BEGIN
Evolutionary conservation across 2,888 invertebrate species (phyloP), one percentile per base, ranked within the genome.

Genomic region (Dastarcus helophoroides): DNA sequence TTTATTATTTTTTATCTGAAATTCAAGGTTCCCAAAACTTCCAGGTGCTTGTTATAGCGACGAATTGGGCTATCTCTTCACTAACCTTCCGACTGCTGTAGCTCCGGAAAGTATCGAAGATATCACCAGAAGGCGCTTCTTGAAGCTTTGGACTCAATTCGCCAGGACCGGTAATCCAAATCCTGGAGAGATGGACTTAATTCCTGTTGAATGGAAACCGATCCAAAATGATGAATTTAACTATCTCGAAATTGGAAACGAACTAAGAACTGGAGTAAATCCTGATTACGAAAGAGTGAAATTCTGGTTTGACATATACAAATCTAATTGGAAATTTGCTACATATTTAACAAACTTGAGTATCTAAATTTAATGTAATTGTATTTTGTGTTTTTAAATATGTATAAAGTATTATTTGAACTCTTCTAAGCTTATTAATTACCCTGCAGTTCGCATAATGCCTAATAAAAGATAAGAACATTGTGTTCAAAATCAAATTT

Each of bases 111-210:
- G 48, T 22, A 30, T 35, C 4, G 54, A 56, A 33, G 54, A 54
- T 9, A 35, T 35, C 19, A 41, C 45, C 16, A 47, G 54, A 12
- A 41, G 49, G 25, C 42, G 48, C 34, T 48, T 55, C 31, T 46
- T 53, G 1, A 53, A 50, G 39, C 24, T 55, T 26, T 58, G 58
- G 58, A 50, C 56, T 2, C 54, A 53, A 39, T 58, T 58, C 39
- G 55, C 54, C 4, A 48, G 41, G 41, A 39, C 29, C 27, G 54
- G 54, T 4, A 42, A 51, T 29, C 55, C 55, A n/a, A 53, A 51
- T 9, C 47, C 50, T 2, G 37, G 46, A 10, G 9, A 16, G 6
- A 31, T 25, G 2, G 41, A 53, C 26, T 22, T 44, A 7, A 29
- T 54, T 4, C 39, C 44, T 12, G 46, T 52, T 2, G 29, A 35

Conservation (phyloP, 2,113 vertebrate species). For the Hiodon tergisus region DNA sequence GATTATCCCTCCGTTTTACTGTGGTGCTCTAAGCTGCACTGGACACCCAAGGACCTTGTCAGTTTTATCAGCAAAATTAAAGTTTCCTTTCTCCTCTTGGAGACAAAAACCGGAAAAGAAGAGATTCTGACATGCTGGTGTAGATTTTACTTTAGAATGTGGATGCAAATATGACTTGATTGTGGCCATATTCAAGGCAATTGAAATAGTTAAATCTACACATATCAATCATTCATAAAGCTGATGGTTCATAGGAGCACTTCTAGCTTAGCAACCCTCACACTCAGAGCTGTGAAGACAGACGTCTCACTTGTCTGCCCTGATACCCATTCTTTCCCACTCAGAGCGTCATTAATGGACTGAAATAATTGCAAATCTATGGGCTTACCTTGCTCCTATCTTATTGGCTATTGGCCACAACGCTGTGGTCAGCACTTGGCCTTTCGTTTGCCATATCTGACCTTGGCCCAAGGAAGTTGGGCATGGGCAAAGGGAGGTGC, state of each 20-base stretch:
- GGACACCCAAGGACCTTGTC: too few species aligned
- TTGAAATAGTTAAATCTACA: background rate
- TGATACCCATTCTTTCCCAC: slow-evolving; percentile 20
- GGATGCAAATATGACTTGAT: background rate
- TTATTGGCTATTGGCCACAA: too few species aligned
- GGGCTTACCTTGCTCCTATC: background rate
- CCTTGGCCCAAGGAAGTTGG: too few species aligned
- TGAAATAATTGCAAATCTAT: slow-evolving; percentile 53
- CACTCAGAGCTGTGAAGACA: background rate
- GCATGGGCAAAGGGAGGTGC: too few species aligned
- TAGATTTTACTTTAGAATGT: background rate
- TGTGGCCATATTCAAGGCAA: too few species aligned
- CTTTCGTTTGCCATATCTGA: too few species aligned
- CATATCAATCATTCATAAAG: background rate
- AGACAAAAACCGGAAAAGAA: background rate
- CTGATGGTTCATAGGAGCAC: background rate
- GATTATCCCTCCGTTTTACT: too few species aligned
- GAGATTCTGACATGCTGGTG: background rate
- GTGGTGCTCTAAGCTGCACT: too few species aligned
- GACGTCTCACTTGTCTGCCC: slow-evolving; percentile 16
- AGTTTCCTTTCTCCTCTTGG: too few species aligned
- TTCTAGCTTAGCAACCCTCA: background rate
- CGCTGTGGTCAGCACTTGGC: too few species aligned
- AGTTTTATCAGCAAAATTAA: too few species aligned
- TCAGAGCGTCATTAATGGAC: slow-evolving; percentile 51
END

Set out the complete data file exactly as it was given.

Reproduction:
Evolutionary conservation across 2,888 invertebrate species (phyloP), one percentile per base, ranked within the genome.

Genomic region (Dastarcus helophoroides): DNA sequence TTTATTATTTTTTATCTGAAATTCAAGGTTCCCAAAACTTCCAGGTGCTTGTTATAGCGACGAATTGGGCTATCTCTTCACTAACCTTCCGACTGCTGTAGCTCCGGAAAGTATCGAAGATATCACCAGAAGGCGCTTCTTGAAGCTTTGGACTCAATTCGCCAGGACCGGTAATCCAAATCCTGGAGAGATGGACTTAATTCCTGTTGAATGGAAACCGATCCAAAATGATGAATTTAACTATCTCGAAATTGGAAACGAACTAAGAACTGGAGTAAATCCTGATTACGAAAGAGTGAAATTCTGGTTTGACATATACAAATCTAATTGGAAATTTGCTACATATTTAACAAACTTGAGTATCTAAATTTAATGTAATTGTATTTTGTGTTTTTAAATATGTATAAAGTATTATTTGAACTCTTCTAAGCTTATTAATTACCCTGCAGTTCGCATAATGCCTAATAAAAGATAAGAACATTGTGTTCAAAATCAAATTT

Each of bases 111-210:
- G 48, T 22, A 30, T 35, C 4, G 54, A 56, A 33, G 54, A 54
- T 9, A 35, T 35, C 19, A 41, C 45, C 16, A 47, G 54, A 12
- A 41, G 49, G 25, C 42, G 48, C 34, T 48, T 55, C 31, T 46
- T 53, G 1, A 53, A 50, G 39, C 24, T 55, T 26, T 58, G 58
- G 58, A 50, C 56, T 2, C 54, A 53, A 39, T 58, T 58, C 39
- G 55, C 54, C 4, A 48, G 41, G 41, A 39, C 29, C 27, G 54
- G 54, T 4, A 42, A 51, T 29, C 55, C 55, A n/a, A 53, A 51
- T 9, C 47, C 50, T 2, G 37, G 46, A 10, G 9, A 16, G 6
- A 31, T 25, G 2, G 41, A 53, C 26, T 22, T 44, A 7, A 29
- T 54, T 4, C 39, C 44, T 12, G 46, T 52, T 2, G 29, A 35

Conservation (phyloP, 2,113 vertebrate species). For the Hiodon tergisus region DNA sequence GATTATCCCTCCGTTTTACTGTGGTGCTCTAAGCTGCACTGGACACCCAAGGACCTTGTCAGTTTTATCAGCAAAATTAAAGTTTCCTTTCTCCTCTTGGAGACAAAAACCGGAAAAGAAGAGATTCTGACATGCTGGTGTAGATTTTACTTTAGAATGTGGATGCAAATATGACTTGATTGTGGCCATATTCAAGGCAATTGAAATAGTTAAATCTACACATATCAATCATTCATAAAGCTGATGGTTCATAGGAGCACTTCTAGCTTAGCAACCCTCACACTCAGAGCTGTGAAGACAGACGTCTCACTTGTCTGCCCTGATACCCATTCTTTCCCACTCAGAGCGTCATTAATGGACTGAAATAATTGCAAATCTATGGGCTTACCTTGCTCCTATCTTATTGGCTATTGGCCACAACGCTGTGGTCAGCACTTGGCCTTTCGTTTGCCATATCTGACCTTGGCCCAAGGAAGTTGGGCATGGGCAAAGGGAGGTGC, state of each 20-base stretch:
- GGACACCCAAGGACCTTGTC: too few species aligned
- TTGAAATAGTTAAATCTACA: background rate
- TGATACCCATTCTTTCCCAC: slow-evolving; percentile 20
- GGATGCAAATATGACTTGAT: background rate
- TTATTGGCTATTGGCCACAA: too few species aligned
- GGGCTTACCTTGCTCCTATC: background rate
- CCTTGGCCCAAGGAAGTTGG: too few species aligned
- TGAAATAATTGCAAATCTAT: slow-evolving; percentile 53
- CACTCAGAGCTGTGAAGACA: background rate
- GCATGGGCAAAGGGAGGTGC: too few species aligned
- TAGATTTTACTTTAGAATGT: background rate
- TGTGGCCATATTCAAGGCAA: too few species aligned
- CTTTCGTTTGCCATATCTGA: too few species aligned
- CATATCAATCATTCATAAAG: background rate
- AGACAAAAACCGGAAAAGAA: background rate
- CTGATGGTTCATAGGAGCAC: background rate
- GATTATCCCTCCGTTTTACT: too few species aligned
- GAGATTCTGACATGCTGGTG: background rate
- GTGGTGCTCTAAGCTGCACT: too few species aligned
- GACGTCTCACTTGTCTGCCC: slow-evolving; percentile 16
- AGTTTCCTTTCTCCTCTTGG: too few species aligned
- TTCTAGCTTAGCAACCCTCA: background rate
- CGCTGTGGTCAGCACTTGGC: too few species aligned
- AGTTTTATCAGCAAAATTAA: too few species aligned
- TCAGAGCGTCATTAATGGAC: slow-evolving; percentile 51